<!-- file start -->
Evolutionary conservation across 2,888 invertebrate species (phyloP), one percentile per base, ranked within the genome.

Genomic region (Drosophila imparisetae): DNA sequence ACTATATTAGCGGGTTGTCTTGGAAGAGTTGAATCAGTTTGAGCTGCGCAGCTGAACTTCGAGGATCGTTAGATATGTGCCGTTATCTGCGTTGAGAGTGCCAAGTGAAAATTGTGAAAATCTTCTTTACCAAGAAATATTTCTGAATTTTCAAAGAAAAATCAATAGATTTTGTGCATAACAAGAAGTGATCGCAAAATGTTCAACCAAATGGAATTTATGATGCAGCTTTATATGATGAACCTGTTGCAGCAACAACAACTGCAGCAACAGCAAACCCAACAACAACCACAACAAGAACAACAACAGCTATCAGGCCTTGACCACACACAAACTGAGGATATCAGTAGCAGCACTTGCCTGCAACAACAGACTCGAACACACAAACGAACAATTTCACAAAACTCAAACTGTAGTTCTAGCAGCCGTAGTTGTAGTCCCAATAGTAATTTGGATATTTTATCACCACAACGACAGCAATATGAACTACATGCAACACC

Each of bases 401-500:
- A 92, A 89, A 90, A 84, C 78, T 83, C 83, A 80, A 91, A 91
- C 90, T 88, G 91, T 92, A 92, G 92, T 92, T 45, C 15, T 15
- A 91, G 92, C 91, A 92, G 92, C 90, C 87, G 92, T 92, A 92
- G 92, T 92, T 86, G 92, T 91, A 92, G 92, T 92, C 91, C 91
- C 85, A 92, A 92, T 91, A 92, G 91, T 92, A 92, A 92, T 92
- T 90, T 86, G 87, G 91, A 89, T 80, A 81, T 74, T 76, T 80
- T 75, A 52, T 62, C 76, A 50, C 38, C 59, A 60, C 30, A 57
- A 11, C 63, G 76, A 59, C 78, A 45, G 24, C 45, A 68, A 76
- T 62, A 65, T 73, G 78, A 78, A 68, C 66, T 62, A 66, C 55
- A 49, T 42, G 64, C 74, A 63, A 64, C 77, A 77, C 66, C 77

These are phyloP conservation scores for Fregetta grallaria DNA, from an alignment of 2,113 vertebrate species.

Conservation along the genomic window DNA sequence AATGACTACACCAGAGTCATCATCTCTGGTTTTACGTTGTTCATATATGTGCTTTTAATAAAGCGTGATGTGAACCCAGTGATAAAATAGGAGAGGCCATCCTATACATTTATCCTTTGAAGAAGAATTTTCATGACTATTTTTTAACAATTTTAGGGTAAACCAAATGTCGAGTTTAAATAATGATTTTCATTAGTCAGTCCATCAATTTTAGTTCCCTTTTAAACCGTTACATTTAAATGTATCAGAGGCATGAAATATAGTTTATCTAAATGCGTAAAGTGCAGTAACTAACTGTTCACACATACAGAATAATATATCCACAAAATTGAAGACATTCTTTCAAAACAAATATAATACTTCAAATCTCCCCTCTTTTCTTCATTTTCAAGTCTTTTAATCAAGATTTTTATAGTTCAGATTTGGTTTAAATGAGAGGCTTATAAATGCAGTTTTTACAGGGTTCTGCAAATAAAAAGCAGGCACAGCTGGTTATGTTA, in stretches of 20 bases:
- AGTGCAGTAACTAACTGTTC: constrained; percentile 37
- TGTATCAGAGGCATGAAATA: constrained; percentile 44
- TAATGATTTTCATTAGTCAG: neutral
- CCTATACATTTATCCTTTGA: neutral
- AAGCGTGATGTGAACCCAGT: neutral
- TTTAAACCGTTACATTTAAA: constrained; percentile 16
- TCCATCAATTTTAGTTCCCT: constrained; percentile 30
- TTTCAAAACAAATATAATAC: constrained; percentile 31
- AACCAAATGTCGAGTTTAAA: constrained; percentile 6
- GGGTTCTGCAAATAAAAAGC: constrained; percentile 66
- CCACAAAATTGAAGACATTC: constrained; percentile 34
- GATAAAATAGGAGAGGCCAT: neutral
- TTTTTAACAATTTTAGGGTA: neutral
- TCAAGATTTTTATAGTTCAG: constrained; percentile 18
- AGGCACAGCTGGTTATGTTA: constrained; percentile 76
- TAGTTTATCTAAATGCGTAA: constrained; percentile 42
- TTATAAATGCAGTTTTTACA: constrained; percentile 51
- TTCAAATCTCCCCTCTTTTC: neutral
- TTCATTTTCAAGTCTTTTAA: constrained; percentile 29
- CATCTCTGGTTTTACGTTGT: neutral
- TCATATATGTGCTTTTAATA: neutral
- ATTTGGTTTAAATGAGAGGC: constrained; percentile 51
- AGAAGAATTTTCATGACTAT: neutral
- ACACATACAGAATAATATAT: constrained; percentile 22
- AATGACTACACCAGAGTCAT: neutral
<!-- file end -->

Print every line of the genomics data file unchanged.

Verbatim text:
Evolutionary conservation across 2,888 invertebrate species (phyloP), one percentile per base, ranked within the genome.

Genomic region (Drosophila imparisetae): DNA sequence ACTATATTAGCGGGTTGTCTTGGAAGAGTTGAATCAGTTTGAGCTGCGCAGCTGAACTTCGAGGATCGTTAGATATGTGCCGTTATCTGCGTTGAGAGTGCCAAGTGAAAATTGTGAAAATCTTCTTTACCAAGAAATATTTCTGAATTTTCAAAGAAAAATCAATAGATTTTGTGCATAACAAGAAGTGATCGCAAAATGTTCAACCAAATGGAATTTATGATGCAGCTTTATATGATGAACCTGTTGCAGCAACAACAACTGCAGCAACAGCAAACCCAACAACAACCACAACAAGAACAACAACAGCTATCAGGCCTTGACCACACACAAACTGAGGATATCAGTAGCAGCACTTGCCTGCAACAACAGACTCGAACACACAAACGAACAATTTCACAAAACTCAAACTGTAGTTCTAGCAGCCGTAGTTGTAGTCCCAATAGTAATTTGGATATTTTATCACCACAACGACAGCAATATGAACTACATGCAACACC

Each of bases 401-500:
- A 92, A 89, A 90, A 84, C 78, T 83, C 83, A 80, A 91, A 91
- C 90, T 88, G 91, T 92, A 92, G 92, T 92, T 45, C 15, T 15
- A 91, G 92, C 91, A 92, G 92, C 90, C 87, G 92, T 92, A 92
- G 92, T 92, T 86, G 92, T 91, A 92, G 92, T 92, C 91, C 91
- C 85, A 92, A 92, T 91, A 92, G 91, T 92, A 92, A 92, T 92
- T 90, T 86, G 87, G 91, A 89, T 80, A 81, T 74, T 76, T 80
- T 75, A 52, T 62, C 76, A 50, C 38, C 59, A 60, C 30, A 57
- A 11, C 63, G 76, A 59, C 78, A 45, G 24, C 45, A 68, A 76
- T 62, A 65, T 73, G 78, A 78, A 68, C 66, T 62, A 66, C 55
- A 49, T 42, G 64, C 74, A 63, A 64, C 77, A 77, C 66, C 77

These are phyloP conservation scores for Fregetta grallaria DNA, from an alignment of 2,113 vertebrate species.

Conservation along the genomic window DNA sequence AATGACTACACCAGAGTCATCATCTCTGGTTTTACGTTGTTCATATATGTGCTTTTAATAAAGCGTGATGTGAACCCAGTGATAAAATAGGAGAGGCCATCCTATACATTTATCCTTTGAAGAAGAATTTTCATGACTATTTTTTAACAATTTTAGGGTAAACCAAATGTCGAGTTTAAATAATGATTTTCATTAGTCAGTCCATCAATTTTAGTTCCCTTTTAAACCGTTACATTTAAATGTATCAGAGGCATGAAATATAGTTTATCTAAATGCGTAAAGTGCAGTAACTAACTGTTCACACATACAGAATAATATATCCACAAAATTGAAGACATTCTTTCAAAACAAATATAATACTTCAAATCTCCCCTCTTTTCTTCATTTTCAAGTCTTTTAATCAAGATTTTTATAGTTCAGATTTGGTTTAAATGAGAGGCTTATAAATGCAGTTTTTACAGGGTTCTGCAAATAAAAAGCAGGCACAGCTGGTTATGTTA, in stretches of 20 bases:
- AGTGCAGTAACTAACTGTTC: constrained; percentile 37
- TGTATCAGAGGCATGAAATA: constrained; percentile 44
- TAATGATTTTCATTAGTCAG: neutral
- CCTATACATTTATCCTTTGA: neutral
- AAGCGTGATGTGAACCCAGT: neutral
- TTTAAACCGTTACATTTAAA: constrained; percentile 16
- TCCATCAATTTTAGTTCCCT: constrained; percentile 30
- TTTCAAAACAAATATAATAC: constrained; percentile 31
- AACCAAATGTCGAGTTTAAA: constrained; percentile 6
- GGGTTCTGCAAATAAAAAGC: constrained; percentile 66
- CCACAAAATTGAAGACATTC: constrained; percentile 34
- GATAAAATAGGAGAGGCCAT: neutral
- TTTTTAACAATTTTAGGGTA: neutral
- TCAAGATTTTTATAGTTCAG: constrained; percentile 18
- AGGCACAGCTGGTTATGTTA: constrained; percentile 76
- TAGTTTATCTAAATGCGTAA: constrained; percentile 42
- TTATAAATGCAGTTTTTACA: constrained; percentile 51
- TTCAAATCTCCCCTCTTTTC: neutral
- TTCATTTTCAAGTCTTTTAA: constrained; percentile 29
- CATCTCTGGTTTTACGTTGT: neutral
- TCATATATGTGCTTTTAATA: neutral
- ATTTGGTTTAAATGAGAGGC: constrained; percentile 51
- AGAAGAATTTTCATGACTAT: neutral
- ACACATACAGAATAATATAT: constrained; percentile 22
- AATGACTACACCAGAGTCAT: neutral